A conservative, egalitarian synagogue

jusTICe Va'adah/Seminar

TIkkun Olam and Community

Judaism and Repairing the World for the Future


The “Judaism and Repairing the World for the Future” seminar aims to empower and enrich our TIC learners as they take on the responsibility to truly make a difference in the TIC community and the world.  This seminar may be of interest to those who are passionate about social policy, helping others, and making the world a better place through their actions.  In this seminar, teens will explore topics such as poverty, the power of philanthropy, and various environmental issues.  Through active involvement teens will develop awareness and decisiveness, promote cooperation and empower individuals to see themselves as change agents.  Potential internships available.

In both formal and informal settings such as Youth events, summer camps, and as high school leaders, our teens have the ability to address and make positive change in some of the most pressing social issues of their generation. Meeting weekly, this cohort will build community through shared learning experiences and will have the opportunity to work with leaders in the field of social change.  They will learn about these issues through both academic and hands on activities and will also have the opportunity to create their own teen philanthropy network.  Teen philanthropists will evaluate and come to understand the importance of allocating funds responsibly. By exploring how their own beliefs and how Jewish lives impact their work as change agents, they will think in depth about their role in making the world better.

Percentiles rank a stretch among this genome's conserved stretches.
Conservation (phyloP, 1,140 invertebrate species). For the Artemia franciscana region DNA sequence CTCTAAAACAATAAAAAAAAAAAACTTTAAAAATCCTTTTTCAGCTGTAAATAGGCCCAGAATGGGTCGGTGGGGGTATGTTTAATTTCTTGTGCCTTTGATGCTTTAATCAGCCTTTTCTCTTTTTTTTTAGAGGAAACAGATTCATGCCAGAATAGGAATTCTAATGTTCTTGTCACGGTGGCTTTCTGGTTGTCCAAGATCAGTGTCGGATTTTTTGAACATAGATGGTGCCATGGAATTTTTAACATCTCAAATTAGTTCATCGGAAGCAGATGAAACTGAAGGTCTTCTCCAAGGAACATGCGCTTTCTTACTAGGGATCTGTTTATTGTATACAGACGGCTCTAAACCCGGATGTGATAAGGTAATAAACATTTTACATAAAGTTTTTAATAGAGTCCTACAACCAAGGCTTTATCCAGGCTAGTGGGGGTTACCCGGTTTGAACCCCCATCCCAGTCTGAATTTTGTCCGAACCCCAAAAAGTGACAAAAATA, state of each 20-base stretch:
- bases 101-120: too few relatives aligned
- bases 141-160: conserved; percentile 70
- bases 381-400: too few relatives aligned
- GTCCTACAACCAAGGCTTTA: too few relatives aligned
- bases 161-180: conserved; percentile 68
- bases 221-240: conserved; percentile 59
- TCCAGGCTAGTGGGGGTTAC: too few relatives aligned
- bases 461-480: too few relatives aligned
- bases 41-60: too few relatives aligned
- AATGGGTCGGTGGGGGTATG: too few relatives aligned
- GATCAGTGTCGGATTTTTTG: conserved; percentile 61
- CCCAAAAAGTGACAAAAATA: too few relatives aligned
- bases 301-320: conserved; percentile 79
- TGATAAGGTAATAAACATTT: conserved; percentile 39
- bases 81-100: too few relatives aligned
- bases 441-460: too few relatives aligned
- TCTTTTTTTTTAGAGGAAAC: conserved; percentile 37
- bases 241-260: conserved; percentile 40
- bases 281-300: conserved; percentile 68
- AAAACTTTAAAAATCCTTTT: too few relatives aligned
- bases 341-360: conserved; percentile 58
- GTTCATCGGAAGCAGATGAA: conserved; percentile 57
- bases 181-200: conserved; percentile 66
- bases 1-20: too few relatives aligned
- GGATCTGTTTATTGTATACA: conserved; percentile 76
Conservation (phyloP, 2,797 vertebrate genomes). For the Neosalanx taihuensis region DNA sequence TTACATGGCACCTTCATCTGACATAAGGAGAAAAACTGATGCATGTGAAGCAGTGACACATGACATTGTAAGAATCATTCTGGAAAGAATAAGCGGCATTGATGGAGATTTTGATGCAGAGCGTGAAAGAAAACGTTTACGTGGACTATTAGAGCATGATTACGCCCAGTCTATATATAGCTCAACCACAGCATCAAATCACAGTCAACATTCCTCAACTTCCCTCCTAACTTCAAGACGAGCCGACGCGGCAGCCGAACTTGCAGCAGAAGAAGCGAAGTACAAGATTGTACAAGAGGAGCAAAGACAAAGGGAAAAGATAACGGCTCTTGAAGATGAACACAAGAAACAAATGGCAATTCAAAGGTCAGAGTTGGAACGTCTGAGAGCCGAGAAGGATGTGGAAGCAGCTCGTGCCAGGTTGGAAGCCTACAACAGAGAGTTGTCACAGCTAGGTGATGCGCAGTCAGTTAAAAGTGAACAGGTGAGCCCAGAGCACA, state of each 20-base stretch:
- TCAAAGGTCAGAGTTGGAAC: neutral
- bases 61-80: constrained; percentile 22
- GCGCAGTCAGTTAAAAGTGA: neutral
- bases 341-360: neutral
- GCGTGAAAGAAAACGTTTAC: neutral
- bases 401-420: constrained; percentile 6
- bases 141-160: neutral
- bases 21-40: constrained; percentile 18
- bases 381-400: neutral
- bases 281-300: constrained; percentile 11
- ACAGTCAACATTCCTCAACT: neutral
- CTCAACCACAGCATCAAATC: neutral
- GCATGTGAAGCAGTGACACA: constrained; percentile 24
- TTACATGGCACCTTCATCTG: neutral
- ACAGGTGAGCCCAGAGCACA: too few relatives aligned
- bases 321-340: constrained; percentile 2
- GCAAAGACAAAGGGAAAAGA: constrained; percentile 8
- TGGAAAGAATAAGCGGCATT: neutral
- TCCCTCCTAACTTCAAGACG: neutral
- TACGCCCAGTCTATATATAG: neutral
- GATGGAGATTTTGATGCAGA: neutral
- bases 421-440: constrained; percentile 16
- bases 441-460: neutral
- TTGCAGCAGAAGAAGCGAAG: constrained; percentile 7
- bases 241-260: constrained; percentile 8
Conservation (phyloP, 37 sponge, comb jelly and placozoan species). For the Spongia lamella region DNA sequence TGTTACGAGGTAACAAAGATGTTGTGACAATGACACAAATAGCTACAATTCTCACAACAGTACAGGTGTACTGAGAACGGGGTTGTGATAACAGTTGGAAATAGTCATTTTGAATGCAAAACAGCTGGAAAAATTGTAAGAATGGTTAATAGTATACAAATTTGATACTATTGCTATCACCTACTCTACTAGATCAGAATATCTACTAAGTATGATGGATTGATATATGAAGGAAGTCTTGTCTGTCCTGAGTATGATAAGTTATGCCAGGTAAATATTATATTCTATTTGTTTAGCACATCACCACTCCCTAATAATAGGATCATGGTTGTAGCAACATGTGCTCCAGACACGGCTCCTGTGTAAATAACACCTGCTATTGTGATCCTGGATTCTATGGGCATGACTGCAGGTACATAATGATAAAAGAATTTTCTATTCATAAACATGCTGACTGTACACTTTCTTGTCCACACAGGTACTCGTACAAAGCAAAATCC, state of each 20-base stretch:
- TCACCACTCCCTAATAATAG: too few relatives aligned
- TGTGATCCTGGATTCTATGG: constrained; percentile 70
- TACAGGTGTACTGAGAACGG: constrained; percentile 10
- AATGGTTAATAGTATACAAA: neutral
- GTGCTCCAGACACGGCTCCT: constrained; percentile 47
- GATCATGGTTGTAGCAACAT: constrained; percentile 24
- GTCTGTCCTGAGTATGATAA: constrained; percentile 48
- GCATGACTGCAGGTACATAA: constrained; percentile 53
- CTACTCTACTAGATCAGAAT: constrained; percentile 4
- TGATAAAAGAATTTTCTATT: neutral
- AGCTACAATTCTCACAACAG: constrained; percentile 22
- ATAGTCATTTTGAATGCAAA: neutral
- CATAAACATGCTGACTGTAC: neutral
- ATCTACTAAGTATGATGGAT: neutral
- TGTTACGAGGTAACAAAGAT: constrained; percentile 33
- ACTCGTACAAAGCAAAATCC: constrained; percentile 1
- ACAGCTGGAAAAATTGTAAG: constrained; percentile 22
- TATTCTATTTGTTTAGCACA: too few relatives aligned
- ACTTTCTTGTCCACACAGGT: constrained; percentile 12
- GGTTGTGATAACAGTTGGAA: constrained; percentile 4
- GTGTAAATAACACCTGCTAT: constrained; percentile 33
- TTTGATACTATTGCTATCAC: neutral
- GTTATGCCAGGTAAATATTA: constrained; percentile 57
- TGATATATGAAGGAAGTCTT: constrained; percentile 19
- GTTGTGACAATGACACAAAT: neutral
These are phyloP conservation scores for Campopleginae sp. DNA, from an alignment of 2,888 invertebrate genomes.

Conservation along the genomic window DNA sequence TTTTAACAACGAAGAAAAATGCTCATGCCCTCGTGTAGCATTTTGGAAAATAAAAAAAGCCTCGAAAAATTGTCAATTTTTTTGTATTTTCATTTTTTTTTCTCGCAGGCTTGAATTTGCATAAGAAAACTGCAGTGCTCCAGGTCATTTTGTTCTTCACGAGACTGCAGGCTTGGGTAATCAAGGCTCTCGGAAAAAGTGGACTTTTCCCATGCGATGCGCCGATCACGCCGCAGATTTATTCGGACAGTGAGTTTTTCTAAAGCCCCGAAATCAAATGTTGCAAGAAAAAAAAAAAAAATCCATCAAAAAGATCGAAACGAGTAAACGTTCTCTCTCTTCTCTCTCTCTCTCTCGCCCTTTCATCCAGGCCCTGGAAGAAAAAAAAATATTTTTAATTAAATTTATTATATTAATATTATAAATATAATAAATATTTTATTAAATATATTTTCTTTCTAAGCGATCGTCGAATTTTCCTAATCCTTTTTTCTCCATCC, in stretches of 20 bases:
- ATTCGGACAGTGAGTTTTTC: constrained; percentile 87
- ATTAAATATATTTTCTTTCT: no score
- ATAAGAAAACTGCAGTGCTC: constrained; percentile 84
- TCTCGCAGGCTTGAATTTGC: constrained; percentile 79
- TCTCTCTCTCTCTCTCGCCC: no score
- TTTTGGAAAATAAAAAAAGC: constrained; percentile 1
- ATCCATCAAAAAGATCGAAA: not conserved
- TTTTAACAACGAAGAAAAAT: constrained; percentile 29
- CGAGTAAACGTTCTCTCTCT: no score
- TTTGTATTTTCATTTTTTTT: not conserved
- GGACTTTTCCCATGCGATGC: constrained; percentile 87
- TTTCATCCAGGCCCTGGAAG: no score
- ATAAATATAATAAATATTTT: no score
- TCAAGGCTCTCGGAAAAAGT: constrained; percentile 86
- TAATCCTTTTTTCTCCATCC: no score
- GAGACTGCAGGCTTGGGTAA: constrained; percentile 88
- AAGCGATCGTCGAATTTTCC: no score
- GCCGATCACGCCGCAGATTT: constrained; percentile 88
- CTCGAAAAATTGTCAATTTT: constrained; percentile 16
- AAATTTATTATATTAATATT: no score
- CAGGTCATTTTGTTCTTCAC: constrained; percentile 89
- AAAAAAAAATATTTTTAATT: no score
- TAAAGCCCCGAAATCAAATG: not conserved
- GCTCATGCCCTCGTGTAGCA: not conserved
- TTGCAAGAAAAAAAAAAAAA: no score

Target audience:

All TIC high school teens


Weekly meetings and dinner over the course of the fall and spring semesters, including off site visits to various organizations to learn firsthand about some of the pressing social issues of our time. Weekly meetings are broken down as follows:

  • Dinner and community building (Wednesday nights, 6:30-6:55pm)
  • Learning around that week’s topic (Wednesday nights, 7-7:55pm)

Partnerships and Site Visits:

Possible organizations willing to partner with us in the form of “donating” guest educators or in other ways:


  • Something Good in The World
  • Groundworks Organic Sustainable Barge in the Hudson River
  • Adamah

Teen Philanthropy

  • Impact 100
  • Westchester Jewish Council


  • Family Ties
  • Coachman
  • Greyston Bakery
  • PresenTense
  • Food Pantry at TIC (Hungry and Homeless Committee)

"I cannot believe that the purpose of life is (merely) to be happy. I think the purpose of life is to be useful, to be honorable, to be compassionate. I think it is above all to matter, to count, to stand for something. To have it make some difference that you lived at all."

         - Leo Rosten


Curriculum Breakdown

Note: This is a tentative schedule and is subject to change based on the interests of our teens



Essential Questions

Possible Resources

Week 1

Tikkun Olam

  • What is the value of tikkun olam?
  • How do I define tikkun olam as an American Jewish teen?  
  • What is my responsibility in “repairing the world?”


Week 2

Taking Care

of Each Other

  • What is our responsibility to take care of others in our community?
  • What is the Jewish way and value regarding the less fortunate?
  • What can I learn from people that I view as less fortunate?

Adina Lichtman, teen founder of Knock, knock, give a sock

Week 3

Social Issue:


  • How do Jewish values inform decisions about this issue?
  • What can I do to make a difference?



Week 4

Poverty in our community

  • Is their poverty in Westchester?  What is the definition of “poverty”?
  • Who are the change agents in the Westchester community? 



Greyston Bakery

Week 5

Social Issue:


  • How do Jewish values inform decisions about this issue?
  • What can I do to make a difference?